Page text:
Inside (the Beltway) Scoop
Created by lgreen on 12/19/2013

By Jennifer Zeitzer

Congress Passes Bipartisan Budget Agreement; Appropriators Begin Negotiating Final Fiscal Year 2014 Funding Levels; Farm Programs Receive 30-Day Extension

On December 11, Representative Paul Ryan (R-WI) and Senator Patty Murray (D-WA) announced that they had reached a bipartisan budget agreement, an accomplishment that even their own congressional colleagues were not sure was possible. Titled the Bipartisan Budget Act (BBA) of 2013, the Ryan-Murray proposal (1) resolves a months-long dispute over the top-line spending level for fiscal year (FY) 2014, (2) establishes the FY 2015 funding cap, and (3) cancels $63 billion in sequestration cuts over two years, split evenly between defense and non-defense programs. The sequestration relief is offset by other savings and cuts, as well as non-tax revenue like increased airline security fees and adjustments to federal employee and military pensions. FASEB issued a press release this week in support of the BBA and congratulated Chairman Ryan and Chairwoman Murray for their efforts.

The House of Representatives passed the BBA the following day by a very bipartisan vote of 332-94 (169 Republicans and 163 Democrats in favor of the Act; 62 Republicans and 32 Democrats against it). It was adopted as an amendment to H J Res 59 – the current continuing resolution (CR). Senate approval of the BBA came via a 64 to 36 vote (55 Democrats and nine Republicans supported it) on December 18 and the White House released a Statement of Administration Support stating that the President will sign the BBA.

Under the BBA, FY 2014 discretionary spending would increase to $1.012 trillion, rising to $1.014 trillion in FY 2015. The $1.012 trillion limit is approximately halfway between the $1.058 trillion level preferred by the Senate and the FY 2013 post-sequester rate ($967 billion) called for in the House Budget Resolution adopted in March. The spending level in the BBA also exceeds the $986 billion limit in the current CR, which expires on January 15, 2014. The non-defense discretionary portion of the total spending caps would increase as follows:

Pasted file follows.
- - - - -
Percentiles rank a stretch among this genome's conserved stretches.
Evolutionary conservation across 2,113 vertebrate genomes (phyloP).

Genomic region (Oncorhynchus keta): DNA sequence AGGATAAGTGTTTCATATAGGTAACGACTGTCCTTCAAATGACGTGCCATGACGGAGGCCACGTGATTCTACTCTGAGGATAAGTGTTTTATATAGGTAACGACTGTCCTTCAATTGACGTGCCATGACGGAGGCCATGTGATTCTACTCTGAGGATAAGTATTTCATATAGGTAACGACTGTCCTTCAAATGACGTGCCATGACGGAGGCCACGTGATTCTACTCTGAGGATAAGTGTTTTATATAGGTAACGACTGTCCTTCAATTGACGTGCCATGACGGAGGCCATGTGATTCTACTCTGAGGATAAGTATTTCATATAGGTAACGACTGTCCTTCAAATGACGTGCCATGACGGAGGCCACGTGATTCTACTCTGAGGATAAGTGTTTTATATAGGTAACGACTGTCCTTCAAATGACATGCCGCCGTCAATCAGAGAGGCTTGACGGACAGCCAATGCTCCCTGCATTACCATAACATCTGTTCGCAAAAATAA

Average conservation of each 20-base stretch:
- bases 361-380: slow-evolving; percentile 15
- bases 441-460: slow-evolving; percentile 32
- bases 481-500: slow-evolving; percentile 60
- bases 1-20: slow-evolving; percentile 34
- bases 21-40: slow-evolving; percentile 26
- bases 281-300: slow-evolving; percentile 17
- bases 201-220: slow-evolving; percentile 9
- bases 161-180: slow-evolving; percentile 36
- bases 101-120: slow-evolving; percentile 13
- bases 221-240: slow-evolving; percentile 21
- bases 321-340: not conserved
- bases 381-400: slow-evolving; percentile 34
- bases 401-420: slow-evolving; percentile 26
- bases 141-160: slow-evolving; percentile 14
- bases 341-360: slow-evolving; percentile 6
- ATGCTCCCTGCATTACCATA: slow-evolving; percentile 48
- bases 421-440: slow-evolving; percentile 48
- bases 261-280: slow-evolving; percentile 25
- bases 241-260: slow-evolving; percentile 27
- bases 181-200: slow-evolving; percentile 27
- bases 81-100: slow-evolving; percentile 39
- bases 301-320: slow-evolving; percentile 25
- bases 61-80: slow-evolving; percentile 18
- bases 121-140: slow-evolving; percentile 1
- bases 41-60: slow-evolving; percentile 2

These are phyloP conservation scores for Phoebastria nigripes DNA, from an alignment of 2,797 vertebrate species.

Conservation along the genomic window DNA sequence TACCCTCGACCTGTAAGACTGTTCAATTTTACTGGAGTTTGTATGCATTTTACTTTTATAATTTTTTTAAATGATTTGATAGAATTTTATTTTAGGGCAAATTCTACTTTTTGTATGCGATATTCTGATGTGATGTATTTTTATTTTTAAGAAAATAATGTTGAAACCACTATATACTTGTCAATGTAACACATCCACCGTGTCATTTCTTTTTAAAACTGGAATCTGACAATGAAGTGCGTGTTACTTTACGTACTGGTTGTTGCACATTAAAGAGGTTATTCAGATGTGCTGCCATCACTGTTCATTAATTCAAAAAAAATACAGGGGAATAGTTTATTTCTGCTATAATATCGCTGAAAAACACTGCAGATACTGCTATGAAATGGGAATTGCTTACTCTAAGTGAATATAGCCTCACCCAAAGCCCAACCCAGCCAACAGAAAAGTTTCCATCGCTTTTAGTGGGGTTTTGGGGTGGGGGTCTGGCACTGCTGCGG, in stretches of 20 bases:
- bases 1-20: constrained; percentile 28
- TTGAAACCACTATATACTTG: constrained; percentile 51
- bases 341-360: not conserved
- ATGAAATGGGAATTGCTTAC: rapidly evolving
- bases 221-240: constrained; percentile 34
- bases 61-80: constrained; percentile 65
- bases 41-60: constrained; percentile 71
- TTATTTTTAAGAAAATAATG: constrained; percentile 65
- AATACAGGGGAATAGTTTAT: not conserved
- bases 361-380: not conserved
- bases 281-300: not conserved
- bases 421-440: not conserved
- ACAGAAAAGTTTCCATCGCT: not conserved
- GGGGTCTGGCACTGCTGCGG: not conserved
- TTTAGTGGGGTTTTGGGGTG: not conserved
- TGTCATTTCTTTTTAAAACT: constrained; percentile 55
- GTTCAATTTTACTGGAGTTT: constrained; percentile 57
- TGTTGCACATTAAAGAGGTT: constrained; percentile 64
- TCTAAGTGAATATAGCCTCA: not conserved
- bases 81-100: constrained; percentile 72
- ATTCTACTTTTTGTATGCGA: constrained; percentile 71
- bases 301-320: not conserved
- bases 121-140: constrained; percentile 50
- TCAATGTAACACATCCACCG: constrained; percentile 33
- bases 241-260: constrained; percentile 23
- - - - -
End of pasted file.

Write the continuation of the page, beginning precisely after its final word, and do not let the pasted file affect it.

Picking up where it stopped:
Non-Defense Discretionary Spending Caps


Current Law

BBA of 2013 Level


$469.4 billion

$491.8 billion


$483.1 billion

$492.4 billion

Passage of the Ryan-Murray agreement now shifts the action to the Appropriations Committees, which have begun the process of writing a FY 2014 omnibus bill to fund the government through September 30, 2014. The first step will be approval of new 302(b) allocations for the 12 appropriations subcommittees that will determine how the $1.012 trillion will be allocated among the various agencies and programs. Although a formal Appropriations Conference Committee will not be appointed, members and staff will negotiate behind-the-scenes over the holidays to develop the spending bill. Senate Appropriations Committee Chairwoman Barbara Mikulski (D-MD) and her House counterpart Representative Hal Rogers (R-KY) have already met to discuss how they plan to proceed and said that they are confident they can finish their deliberations by early January, avoiding the need for Congress to pass another CR.

The increase in the discretionary spending level to $1.012 trillion should make it possible for the appropriators to provide modest growth over the FY 2013 post-sequester funding level for the science agencies. FASEB issued an e-action alert on Tuesday urging the research community to contact their Senators and Representatives to make one final push for the highest possible FY 2014 spending levels for National Institutes of Health, the National Science Foundation, the Department of Energy Office of Science, the Veterans Medical and Prosthetic Research program, and the Agriculture and Food Research Initiative (AFRI) at the U.S. Department of Agriculture.

Although far from perfect, the Ryan-Murray agreement demonstrates that compromise is still possible on Capitol Hill and brings a welcomed end to a series of fiscally related failures that have paralyzed Washington for the last three years. The agreement also creates a new sense of optimism following a year in which Congress faced intense criticism for the 16-day government shutdown in October, historically low approval ratings, and a lack of meaningful legislative accomplishments.

Ryan and Murray's decision to go for a smaller deal focused on addressing short term problems leaves unresolved the much bigger disagreements over taxes, entitlements, and the debt ceiling. But many lawmakers are hoping that the momentum from the budget deal will carry over into 2014, allowing Congress to make progress on other high priority issues including immigration policy, a re-write of the tax code, and final passage of a bill reauthorizing farm and agriculture programs.

The farm bill under consideration would extend the AFRI program for five years. Although the House passed a 30-day extension of current law to provide more time to continue the ongoing negotiations, the Senate has not acted on the House proposal House Agriculture Committee Chairman Frank Lucas (R-OK) said he is optimistic that a final agreement could be reached in January.

Further legislative action on the budget and other issues will be delayed until lawmakers return from the holiday break. The House and Senate are scheduled to reconvene the first week in January.